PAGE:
A New York Times article titled "Women and Literature: Work with Brain and Pen Does Not Unfit Them for Duty as Wives and Mothers. Mrs. Jellyby Not a Type", published on November 7, 1898 discusses several female writers of the 19th century. Among the writers included for discussion of their feminine accomplishments are Harriet Martineau, George Eliot, Margaret Oliphant, Charlotte Bronte, George Sand, Madame de Stael, Helen Hunt, Frances Hodgson Burnett, and Jane Austen.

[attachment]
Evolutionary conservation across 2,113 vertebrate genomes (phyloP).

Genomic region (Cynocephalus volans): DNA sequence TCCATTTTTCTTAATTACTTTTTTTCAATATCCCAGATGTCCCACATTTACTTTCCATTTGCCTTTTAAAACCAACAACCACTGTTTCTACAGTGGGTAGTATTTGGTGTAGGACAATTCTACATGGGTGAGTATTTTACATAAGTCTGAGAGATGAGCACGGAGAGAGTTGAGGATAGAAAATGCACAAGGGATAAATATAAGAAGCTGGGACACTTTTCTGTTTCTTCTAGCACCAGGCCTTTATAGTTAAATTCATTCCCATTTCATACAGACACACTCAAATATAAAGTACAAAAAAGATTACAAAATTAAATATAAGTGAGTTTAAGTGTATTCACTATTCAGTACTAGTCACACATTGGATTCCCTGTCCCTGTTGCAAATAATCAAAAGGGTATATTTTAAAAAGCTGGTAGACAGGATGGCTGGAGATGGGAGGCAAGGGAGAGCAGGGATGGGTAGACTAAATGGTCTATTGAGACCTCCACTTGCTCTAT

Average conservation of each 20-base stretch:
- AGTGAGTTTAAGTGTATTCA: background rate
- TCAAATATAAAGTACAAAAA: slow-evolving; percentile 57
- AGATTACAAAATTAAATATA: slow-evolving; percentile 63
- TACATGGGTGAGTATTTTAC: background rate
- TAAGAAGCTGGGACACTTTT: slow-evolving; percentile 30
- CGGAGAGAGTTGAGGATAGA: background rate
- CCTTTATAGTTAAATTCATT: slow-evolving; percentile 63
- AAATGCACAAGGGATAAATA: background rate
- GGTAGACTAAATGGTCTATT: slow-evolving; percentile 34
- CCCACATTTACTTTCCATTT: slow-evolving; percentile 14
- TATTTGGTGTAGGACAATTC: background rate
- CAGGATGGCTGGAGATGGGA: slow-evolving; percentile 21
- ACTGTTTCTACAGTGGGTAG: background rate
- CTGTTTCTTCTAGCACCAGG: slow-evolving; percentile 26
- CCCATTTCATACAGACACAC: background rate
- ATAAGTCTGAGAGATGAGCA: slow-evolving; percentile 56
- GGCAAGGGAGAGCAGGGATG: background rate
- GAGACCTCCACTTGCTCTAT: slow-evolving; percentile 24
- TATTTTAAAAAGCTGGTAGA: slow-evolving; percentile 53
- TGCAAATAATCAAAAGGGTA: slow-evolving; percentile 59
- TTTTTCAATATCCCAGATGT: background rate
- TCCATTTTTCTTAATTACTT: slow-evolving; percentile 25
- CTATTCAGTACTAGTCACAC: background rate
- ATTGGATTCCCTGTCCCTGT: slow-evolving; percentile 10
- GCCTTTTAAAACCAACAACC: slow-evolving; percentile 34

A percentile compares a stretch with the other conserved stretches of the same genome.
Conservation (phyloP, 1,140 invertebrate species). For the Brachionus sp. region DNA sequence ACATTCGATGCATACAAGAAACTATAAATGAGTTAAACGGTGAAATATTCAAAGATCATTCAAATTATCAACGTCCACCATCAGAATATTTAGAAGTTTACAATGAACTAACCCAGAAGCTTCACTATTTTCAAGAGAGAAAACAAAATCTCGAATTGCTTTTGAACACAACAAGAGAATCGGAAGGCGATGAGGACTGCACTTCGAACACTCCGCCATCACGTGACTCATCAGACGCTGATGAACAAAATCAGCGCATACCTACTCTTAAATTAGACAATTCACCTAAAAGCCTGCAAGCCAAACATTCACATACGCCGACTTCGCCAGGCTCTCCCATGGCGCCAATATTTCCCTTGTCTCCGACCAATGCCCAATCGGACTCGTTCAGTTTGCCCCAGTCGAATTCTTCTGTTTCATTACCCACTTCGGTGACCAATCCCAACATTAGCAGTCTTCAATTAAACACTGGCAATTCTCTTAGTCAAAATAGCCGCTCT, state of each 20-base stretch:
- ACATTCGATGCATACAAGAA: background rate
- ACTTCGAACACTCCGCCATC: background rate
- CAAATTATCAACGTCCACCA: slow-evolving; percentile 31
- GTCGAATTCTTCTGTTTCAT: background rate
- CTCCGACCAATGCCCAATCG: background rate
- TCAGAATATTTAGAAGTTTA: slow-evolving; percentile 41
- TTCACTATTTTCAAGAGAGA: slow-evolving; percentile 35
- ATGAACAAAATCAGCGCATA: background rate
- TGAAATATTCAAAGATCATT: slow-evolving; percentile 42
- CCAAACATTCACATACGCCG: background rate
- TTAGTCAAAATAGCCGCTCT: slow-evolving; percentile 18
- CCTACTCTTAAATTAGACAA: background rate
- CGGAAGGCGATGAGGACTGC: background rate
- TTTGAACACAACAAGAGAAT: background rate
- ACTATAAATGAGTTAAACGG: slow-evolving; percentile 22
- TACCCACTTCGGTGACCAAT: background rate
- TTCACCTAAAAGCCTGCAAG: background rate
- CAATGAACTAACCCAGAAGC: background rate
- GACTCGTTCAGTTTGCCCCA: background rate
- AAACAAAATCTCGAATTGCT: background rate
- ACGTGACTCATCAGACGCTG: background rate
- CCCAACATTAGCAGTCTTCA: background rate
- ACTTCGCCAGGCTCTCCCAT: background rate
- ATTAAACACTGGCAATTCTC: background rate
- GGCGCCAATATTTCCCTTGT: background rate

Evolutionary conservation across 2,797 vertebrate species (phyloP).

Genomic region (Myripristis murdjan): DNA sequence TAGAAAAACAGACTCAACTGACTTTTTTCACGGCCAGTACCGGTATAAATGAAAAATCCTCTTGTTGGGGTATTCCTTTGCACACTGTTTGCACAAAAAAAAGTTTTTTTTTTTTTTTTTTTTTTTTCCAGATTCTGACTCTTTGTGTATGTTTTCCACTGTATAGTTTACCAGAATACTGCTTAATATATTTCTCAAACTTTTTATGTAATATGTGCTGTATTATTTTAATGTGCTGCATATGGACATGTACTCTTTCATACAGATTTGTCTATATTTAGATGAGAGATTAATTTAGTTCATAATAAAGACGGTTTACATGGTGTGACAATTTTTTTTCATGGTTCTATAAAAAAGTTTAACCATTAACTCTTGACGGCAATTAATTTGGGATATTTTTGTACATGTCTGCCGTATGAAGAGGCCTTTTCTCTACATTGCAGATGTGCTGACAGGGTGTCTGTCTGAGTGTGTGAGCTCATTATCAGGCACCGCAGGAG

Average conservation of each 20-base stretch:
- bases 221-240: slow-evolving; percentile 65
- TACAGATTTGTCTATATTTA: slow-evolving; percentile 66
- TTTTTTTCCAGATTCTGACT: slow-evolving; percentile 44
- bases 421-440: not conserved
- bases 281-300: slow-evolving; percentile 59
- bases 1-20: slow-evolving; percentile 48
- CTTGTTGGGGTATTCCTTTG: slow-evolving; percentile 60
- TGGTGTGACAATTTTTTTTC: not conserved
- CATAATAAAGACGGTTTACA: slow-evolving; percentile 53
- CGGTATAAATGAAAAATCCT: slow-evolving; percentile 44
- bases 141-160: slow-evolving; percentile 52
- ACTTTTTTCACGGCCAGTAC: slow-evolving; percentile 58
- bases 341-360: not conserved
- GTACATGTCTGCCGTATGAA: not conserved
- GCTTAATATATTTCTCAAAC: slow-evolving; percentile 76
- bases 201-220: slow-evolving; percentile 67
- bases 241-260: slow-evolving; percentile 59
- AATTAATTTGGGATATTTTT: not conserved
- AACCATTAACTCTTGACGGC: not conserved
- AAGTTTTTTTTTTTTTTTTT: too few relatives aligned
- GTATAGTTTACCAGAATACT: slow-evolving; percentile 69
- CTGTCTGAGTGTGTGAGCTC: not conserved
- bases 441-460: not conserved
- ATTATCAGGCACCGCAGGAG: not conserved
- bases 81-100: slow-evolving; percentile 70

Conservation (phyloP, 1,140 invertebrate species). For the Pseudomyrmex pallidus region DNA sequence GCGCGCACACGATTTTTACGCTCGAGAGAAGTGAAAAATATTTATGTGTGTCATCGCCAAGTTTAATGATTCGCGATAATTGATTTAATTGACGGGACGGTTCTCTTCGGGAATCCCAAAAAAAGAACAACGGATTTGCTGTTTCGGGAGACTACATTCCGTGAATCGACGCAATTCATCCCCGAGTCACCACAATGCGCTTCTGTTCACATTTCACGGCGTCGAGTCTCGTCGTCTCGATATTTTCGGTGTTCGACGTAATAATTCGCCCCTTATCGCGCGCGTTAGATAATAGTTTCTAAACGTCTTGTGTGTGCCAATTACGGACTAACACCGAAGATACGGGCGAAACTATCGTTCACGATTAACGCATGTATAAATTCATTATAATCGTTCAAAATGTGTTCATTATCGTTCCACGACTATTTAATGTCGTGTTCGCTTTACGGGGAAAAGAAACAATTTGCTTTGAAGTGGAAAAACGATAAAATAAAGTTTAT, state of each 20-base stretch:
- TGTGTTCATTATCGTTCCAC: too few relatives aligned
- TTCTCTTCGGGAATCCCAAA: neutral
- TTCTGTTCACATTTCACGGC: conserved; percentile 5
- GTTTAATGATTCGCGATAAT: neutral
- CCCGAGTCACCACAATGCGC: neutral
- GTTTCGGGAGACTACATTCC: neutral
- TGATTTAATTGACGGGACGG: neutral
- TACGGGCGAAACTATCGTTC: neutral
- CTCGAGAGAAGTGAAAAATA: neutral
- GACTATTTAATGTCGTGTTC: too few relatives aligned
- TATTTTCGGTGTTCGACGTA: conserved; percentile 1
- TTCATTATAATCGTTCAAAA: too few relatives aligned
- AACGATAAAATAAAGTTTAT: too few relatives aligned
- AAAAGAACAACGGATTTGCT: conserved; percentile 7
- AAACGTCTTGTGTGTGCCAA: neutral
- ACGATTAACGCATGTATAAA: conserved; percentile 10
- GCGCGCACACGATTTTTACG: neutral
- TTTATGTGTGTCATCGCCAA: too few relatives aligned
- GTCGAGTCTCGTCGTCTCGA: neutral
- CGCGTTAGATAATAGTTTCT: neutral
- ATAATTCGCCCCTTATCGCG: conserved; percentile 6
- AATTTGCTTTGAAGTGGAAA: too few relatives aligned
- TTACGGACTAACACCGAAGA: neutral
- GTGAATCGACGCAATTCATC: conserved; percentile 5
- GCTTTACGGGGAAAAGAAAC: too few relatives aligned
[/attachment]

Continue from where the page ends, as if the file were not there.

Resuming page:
Mrs. Jellyby, a character in Dickens' Bleak House, is mentioned as having become a stereotype for literary women in the minds of the public, even though she was a philanthropist rather than a writer. Unkempt, ignoring the needs of her family, Mrs. Jellyby was not an appealing woman for the 19th century public, and her image is said to have tarnished the reputation of many a literary woman.
An article worth reading.